Treatments in Endocrinology

, Volume 4, Issue 3, pp 131–138 | Cite as

Inhaled Insulins

Their Potential in the Treatment of Diabetes Mellitus
  • Igor Alexander Harsch
Leading Article


The inhalation of insulin was conceptualized by the mid-1920s, but the first successful testing of inhaled insulin occurred in the mid-1990s. The lung has proven to be an organ well capable of absorbing insulin in a reproducible and dose-dependent manner. At present, two concepts of pulmonary insulin delivery at relatively advanced stages of development have been investigated in several published studies. The first involves the Exubera® device, a system consisting of a formulation of insulin in a dry and amorphous powder, which is then packaged into blisters. A special delivery system generates a pulse of compressed air, which causes the insulin to form a white fog in a transparent reservoir that can be inhaled by deep breathing. The second approach is the AERx® insulin Diabetes Management System, which uses an aqueous formulation of insulin, delivered as an aerosol generated by a special, microprocessor-controlled, inhalation device. This device is capable of monitoring the patient’s inspiratory flow and guiding the inhalation by a microelectronic feedback system. The therapeutic efficacy and safety of these inhaled insulins seem comparable to those of subcutaneous insulin regimens; however, inhaled insulins do not appear to achieve significantly better glycemic control. Several other concepts for the pulmonary delivery of insulin are also being developed.

With the incidence of diabetes mellitus, especially type 2 diabetes, dramatically increasing worldwide, patients with type 2 diabetes appear to be an important target group for new modalities of insulin delivery. In this group, the onset of insulin treatment is frequently delayed due to the fear of self-injection, preventing effective glycemic control. Patient acceptance of inhaled insulins is excellent and no serious adverse effects have been observed to date. Further advantages of inhaled insulins are the more rapid onset of insulin action and a mitigation of postprandial glucose excursions. However, there are some open questions. The most important concerns the possible long-term effects of insulin inhalation on the lung, as insulin is known to have growth-promoting properties. Thus far, there are no observations of the effects of inhaled insulin on lung structure and function that extend beyond 10 years. In patients with pulmonary disease, the smaller cumulative alveolar surface may cause problems in absorption, and in smokers the action of inhaled insulin has been shown to be stronger and with a faster onset. Furthermore, treatment with inhaled insulin requires larger doses of insulin compared with the subcutaneous route of insulin administration to achieve the same systemic effect, and the costs of this therapy could therefore be significantly higher than the costs of present insulin therapies.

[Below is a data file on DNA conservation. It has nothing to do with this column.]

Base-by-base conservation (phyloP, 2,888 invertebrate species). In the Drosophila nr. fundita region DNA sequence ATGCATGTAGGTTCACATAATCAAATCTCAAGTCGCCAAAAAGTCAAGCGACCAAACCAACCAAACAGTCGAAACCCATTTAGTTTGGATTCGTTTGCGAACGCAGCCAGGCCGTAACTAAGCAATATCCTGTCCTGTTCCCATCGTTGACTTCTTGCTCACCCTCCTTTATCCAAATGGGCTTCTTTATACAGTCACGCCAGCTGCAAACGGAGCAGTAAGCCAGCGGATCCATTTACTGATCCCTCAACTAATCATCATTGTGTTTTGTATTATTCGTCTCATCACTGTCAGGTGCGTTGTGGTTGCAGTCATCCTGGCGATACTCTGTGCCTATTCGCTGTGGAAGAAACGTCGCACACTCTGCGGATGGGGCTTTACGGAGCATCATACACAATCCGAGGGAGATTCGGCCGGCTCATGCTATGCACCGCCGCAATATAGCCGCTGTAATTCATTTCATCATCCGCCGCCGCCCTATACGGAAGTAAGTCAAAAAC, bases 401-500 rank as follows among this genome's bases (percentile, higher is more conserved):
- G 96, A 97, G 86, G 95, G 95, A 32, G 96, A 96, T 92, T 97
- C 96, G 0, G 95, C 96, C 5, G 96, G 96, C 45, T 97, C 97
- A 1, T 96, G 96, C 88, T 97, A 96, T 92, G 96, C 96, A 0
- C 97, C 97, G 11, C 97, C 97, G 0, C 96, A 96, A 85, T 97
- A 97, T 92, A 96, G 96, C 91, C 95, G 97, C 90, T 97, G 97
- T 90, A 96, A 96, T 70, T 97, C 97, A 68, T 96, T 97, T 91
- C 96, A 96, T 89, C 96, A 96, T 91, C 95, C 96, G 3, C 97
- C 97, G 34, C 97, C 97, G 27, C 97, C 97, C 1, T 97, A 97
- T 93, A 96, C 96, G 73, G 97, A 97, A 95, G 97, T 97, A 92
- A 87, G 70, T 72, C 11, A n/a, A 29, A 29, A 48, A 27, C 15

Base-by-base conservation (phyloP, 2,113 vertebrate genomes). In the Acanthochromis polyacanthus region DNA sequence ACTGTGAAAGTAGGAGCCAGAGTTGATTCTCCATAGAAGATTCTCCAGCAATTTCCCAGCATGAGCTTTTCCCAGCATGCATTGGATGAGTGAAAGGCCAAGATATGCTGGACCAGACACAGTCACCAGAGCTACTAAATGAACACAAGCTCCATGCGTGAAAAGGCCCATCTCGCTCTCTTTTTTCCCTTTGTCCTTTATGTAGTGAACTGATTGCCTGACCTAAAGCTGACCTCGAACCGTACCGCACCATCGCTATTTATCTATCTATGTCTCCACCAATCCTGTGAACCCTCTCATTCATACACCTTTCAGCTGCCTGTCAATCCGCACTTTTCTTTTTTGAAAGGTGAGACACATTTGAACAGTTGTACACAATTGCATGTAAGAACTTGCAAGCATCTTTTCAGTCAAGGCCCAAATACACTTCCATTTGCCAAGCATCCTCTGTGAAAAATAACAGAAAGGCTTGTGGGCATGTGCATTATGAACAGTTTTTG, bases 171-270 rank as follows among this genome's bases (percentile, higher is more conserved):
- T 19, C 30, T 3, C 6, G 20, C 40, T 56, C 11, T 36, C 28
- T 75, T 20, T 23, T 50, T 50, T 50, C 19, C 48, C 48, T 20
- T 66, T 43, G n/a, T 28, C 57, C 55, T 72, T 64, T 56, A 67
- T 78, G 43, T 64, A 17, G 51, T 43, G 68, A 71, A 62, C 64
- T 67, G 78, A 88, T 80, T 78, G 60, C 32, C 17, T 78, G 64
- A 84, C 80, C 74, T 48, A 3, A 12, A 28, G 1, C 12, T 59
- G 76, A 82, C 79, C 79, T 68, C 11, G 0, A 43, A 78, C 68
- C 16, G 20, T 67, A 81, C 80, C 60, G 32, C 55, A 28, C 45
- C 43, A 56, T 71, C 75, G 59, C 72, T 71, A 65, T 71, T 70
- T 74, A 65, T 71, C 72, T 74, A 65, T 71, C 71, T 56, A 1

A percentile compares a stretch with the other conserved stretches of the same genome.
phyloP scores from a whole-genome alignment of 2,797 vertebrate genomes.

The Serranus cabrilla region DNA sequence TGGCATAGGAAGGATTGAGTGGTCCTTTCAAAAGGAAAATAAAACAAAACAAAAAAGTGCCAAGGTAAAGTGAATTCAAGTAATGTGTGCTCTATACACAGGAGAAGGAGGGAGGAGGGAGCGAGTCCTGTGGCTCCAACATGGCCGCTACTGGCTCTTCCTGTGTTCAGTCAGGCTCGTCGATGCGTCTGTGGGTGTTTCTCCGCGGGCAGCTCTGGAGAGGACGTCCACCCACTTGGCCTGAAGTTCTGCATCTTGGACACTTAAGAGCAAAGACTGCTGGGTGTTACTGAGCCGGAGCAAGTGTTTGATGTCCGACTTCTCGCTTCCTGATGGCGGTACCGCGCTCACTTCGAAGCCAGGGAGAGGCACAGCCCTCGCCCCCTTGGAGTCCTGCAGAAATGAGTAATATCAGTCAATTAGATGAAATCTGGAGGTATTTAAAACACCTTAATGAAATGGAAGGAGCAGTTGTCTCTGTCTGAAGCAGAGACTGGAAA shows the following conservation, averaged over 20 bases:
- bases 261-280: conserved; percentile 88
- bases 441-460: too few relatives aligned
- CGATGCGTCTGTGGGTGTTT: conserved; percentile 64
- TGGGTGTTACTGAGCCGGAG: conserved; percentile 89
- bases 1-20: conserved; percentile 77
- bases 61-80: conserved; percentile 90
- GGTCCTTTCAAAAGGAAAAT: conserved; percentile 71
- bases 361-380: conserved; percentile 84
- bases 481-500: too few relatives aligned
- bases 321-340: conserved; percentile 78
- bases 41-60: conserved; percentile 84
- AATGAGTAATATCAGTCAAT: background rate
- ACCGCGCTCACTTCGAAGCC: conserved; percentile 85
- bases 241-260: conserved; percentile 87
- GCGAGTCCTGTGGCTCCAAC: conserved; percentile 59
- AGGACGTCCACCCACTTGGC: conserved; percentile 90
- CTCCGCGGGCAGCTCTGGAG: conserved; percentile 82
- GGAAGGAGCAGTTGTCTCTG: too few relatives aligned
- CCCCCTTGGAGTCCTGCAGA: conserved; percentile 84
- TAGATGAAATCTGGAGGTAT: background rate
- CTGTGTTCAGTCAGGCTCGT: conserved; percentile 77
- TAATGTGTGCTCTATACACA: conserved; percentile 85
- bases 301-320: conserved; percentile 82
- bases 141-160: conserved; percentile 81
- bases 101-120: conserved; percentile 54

Glycemic Control Regular Insulin Alveolar Surface Pulmonary Delivery Insulin Formulation 
These keywords were added by machine and not by the authors. This process is experimental and the keywords may be updated as the learning algorithm improves.


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Copyright information

© Adis Data Information BV 2005

Authors and Affiliations

  1. 1.Medical Department of the Friedrich-Alexander University Erlangen-NurembergDivision of Endocrinology and MetabolismErlangenGermany

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